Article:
As a child, Johns Hopkins Assistant Professor Sarah Preheim would spend her summers swimming and boating at her family's vacation home on Queen Lake in central Massachusetts. "The water back then was nearly pristine," she says, "so there was no place I would rather be than in the water on a hot summer day. Spending the summer at Queen Lake created a lot of positive memories for me."
Today, the narrow lake with its many coves still draws sunbathers, swimmers, and recreational fishers each summer, but—like so many other bodies of water across the country—its water quality has plummeted, despite the fact that it is spring fed and located in a rural area without much farming. "It's been affected mainly by fecal coliforms that close the beach and invasive plant species that clog the waterways, both of which prevent my own kids from swimming in the lake on some days when we're vacationing there."
Despite Preheim's love for the water, it wasn't initially the focus of her career. But after a stint at Thailand's Chiang Mai University investigating the potential link between potassium chlorate and human health, Preheim began to reassess her career path.
"I recall returning from Thailand [in 2001] without any plans and thinking that the coolest job in the world would be to become an oceanographer, so I could spend more time in and around the water," she says.
Three months later, Preheim took a job in Woods Hole, Massachusetts, at the Marine Biological Laboratory, studying how Giardia lamblia, a common diarrhea-causing pathogen in drinking water, changes upon entering or leaving the body during infections. That experience solidified her career path, combining her passion for protecting the environment, her interest in clean water, and her background in molecular biology.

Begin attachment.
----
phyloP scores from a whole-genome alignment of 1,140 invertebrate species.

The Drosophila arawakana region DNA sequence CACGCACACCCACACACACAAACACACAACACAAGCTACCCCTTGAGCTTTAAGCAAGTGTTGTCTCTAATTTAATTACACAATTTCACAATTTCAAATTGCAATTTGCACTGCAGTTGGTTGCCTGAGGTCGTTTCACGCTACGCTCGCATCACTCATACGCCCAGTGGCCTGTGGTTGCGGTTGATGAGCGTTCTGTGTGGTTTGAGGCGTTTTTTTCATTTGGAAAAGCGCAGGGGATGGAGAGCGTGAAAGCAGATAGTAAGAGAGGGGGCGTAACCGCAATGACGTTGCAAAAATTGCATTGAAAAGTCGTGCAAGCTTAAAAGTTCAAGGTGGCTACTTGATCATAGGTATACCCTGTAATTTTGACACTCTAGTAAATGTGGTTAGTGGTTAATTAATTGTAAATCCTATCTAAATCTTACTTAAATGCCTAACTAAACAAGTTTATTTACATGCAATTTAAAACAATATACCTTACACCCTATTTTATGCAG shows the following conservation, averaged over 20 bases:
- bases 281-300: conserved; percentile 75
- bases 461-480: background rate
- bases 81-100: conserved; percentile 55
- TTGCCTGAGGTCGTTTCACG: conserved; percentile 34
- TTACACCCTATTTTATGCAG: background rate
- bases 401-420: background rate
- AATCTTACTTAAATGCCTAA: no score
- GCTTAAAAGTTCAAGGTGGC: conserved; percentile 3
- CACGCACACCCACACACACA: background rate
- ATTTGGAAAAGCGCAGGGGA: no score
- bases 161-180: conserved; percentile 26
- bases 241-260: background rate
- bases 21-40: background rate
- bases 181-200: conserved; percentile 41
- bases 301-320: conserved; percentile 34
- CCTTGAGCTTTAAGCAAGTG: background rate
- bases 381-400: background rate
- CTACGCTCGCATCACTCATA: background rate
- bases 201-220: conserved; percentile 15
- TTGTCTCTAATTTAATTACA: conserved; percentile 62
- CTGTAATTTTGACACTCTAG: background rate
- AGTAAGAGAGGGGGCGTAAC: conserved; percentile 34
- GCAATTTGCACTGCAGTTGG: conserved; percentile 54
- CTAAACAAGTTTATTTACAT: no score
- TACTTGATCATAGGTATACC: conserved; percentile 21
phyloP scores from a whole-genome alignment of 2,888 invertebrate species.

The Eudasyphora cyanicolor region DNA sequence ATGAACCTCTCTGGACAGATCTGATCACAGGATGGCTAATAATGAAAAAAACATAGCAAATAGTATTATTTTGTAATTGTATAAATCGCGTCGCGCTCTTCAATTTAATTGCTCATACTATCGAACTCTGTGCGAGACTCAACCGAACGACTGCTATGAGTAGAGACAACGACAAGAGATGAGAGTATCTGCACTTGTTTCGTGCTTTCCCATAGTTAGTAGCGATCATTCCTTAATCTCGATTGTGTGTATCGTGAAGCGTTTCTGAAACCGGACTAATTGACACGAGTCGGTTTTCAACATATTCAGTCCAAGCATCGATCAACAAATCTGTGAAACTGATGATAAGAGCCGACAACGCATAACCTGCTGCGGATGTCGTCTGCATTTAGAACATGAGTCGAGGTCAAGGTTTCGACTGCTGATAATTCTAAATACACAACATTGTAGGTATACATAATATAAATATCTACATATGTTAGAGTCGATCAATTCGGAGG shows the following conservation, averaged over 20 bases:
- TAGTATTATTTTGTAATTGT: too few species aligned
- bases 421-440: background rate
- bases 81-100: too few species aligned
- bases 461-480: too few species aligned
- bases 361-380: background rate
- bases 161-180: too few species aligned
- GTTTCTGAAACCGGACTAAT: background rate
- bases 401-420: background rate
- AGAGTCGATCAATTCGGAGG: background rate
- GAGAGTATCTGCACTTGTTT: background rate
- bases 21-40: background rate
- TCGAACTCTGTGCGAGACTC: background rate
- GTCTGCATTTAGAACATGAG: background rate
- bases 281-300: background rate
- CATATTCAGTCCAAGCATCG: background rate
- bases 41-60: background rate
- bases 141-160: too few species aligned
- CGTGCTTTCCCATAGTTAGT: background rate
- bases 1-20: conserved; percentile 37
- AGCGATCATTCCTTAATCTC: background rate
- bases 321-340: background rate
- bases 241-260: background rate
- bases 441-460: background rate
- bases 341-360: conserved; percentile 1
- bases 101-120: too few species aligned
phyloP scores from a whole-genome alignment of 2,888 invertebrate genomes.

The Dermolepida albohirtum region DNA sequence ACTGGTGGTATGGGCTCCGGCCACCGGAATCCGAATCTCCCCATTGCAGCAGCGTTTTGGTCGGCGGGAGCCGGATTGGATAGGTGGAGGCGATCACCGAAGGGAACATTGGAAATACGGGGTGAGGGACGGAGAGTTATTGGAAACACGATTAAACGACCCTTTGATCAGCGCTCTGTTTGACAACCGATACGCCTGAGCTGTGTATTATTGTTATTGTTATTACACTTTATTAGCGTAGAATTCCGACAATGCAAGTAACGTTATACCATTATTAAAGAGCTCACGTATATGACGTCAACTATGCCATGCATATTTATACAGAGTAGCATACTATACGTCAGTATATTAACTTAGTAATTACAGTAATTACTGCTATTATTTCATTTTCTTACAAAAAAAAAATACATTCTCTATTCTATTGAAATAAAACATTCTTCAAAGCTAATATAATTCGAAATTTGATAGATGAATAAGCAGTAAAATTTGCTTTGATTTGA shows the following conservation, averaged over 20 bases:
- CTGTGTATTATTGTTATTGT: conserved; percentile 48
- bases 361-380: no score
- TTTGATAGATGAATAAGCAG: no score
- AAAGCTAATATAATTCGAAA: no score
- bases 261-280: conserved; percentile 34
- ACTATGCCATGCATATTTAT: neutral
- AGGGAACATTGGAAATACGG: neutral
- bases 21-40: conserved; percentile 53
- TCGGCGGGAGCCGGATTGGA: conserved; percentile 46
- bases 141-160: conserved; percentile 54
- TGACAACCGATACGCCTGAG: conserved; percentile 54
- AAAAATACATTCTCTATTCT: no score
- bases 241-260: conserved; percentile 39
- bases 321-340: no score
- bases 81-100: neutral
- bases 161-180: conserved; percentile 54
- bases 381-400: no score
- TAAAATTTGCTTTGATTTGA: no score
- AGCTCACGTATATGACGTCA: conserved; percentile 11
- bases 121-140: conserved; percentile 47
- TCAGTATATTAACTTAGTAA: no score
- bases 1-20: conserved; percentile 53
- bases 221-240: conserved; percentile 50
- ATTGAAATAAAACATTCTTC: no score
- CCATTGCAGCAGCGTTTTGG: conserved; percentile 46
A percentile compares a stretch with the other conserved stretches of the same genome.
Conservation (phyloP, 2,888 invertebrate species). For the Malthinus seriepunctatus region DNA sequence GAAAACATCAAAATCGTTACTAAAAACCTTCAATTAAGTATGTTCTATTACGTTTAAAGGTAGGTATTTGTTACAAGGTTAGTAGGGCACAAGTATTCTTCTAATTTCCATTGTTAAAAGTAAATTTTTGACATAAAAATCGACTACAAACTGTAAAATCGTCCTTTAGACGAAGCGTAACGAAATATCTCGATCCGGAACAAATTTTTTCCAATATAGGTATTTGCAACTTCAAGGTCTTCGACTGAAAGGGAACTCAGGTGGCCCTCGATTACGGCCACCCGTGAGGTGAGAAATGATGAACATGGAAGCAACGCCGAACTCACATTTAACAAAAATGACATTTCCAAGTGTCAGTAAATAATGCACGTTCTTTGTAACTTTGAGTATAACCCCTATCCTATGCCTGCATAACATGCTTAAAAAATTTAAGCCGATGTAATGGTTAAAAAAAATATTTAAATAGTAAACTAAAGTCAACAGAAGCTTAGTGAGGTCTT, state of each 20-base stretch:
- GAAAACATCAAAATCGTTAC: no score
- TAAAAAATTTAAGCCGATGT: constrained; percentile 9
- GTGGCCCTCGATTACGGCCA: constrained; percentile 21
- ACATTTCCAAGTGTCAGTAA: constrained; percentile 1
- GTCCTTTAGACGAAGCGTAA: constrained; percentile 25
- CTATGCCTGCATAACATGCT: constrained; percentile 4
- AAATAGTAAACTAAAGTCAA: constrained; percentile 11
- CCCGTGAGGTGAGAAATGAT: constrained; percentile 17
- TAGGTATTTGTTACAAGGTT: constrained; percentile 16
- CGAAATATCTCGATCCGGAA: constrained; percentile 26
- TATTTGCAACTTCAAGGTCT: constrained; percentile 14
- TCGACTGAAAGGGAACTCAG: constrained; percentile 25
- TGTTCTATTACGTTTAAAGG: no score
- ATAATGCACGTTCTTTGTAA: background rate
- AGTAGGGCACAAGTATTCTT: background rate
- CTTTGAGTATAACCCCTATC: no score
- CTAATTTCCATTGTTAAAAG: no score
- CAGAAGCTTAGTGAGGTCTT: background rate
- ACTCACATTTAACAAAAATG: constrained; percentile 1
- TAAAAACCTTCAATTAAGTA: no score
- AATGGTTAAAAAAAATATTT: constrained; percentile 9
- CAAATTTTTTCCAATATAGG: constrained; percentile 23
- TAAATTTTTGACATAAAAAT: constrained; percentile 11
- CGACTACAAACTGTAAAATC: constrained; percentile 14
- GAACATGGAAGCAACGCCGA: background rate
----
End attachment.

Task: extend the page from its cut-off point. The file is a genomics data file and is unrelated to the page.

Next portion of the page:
Today, Preheim is a microbial ecologist in JHU's Department of Environmental Health and Engineering, where she studies the ecology of microbes impacting water quality in lakes, estuaries, and coastal oceans to inform remediation strategies. She's been using the Chesapeake Bay as her test bed, a place that has seen solid gains in water quality over the past few decades owing to ongoing remediation efforts. Nonetheless, the bay still experiences dead zones each summer—areas of little to no oxygen that choke off life for fish, crabs, oysters, and other animals. Dead zones are caused primarily by excess nutrients that run off land from fertilizers or wastewater overflow. The nutrients trigger blooms of algae that spread across the water's surface before sinking and decomposing in the water. As hungry microbes feast on the organic matter, they consume oxygen, resulting in less oxygen in the water.
Johns Hopkins Magazine caught up with Preheim to find out what she's learning about these oxygen-starved areas of the Chesapeake, the roles hungry microbes are playing, and what life is like for her as a professor and researcher at Johns Hopkins.
The Chesapeake Bay has been an incredible success story in terms of meeting, and in some cases exceeding, goals set for nutrient pollution reduction. Are we seeing a similar positive trend in the reduction of dead zones?
Conservation groups have been doing well at decreasing nutrient pollution into the bay, but whether these decreases translate into increases in oxygen is a more complicated story. There have been some positive signs—the total volume of dead zones last year was the lowest since 1985. However, as in many other ways, 2020 was somewhat of an anomaly because the total dead zone volume had increased over the five years prior. One complication is the fact that the dead zones are also influenced by physical factors, such as rainfall and winds, which vary based on climate.